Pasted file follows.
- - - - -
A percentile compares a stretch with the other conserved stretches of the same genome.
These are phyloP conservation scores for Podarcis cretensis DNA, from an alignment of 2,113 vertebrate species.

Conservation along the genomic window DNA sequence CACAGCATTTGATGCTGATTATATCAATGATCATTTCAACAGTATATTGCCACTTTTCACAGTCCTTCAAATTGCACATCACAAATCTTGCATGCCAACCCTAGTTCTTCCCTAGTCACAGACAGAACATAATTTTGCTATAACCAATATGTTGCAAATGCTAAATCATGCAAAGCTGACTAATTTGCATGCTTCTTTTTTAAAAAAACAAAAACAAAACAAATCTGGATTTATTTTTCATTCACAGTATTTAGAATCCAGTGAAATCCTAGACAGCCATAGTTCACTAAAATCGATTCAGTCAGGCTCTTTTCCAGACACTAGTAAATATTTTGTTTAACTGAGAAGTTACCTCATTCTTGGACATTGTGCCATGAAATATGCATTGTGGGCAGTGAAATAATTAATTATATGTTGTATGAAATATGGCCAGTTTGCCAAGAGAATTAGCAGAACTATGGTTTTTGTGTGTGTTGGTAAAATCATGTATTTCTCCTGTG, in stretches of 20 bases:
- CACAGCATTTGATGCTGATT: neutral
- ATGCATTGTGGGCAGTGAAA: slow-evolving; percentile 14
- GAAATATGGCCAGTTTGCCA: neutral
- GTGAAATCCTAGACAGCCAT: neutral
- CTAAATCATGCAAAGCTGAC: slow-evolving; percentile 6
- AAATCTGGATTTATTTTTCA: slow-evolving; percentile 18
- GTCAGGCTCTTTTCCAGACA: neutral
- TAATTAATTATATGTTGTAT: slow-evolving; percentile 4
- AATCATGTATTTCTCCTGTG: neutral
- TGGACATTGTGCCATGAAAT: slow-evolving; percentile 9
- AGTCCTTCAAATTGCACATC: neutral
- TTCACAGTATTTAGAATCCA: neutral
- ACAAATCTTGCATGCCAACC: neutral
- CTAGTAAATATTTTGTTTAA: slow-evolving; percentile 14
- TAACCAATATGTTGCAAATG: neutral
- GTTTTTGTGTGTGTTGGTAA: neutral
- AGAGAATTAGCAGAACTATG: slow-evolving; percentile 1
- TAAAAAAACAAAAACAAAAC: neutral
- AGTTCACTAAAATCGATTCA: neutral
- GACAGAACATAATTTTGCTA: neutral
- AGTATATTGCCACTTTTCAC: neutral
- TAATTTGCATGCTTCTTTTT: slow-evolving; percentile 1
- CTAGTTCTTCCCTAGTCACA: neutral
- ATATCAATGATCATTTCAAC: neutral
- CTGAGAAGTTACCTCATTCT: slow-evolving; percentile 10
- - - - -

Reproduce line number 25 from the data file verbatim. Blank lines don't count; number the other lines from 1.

- TAATTTGCATGCTTCTTTTT: slow-evolving; percentile 1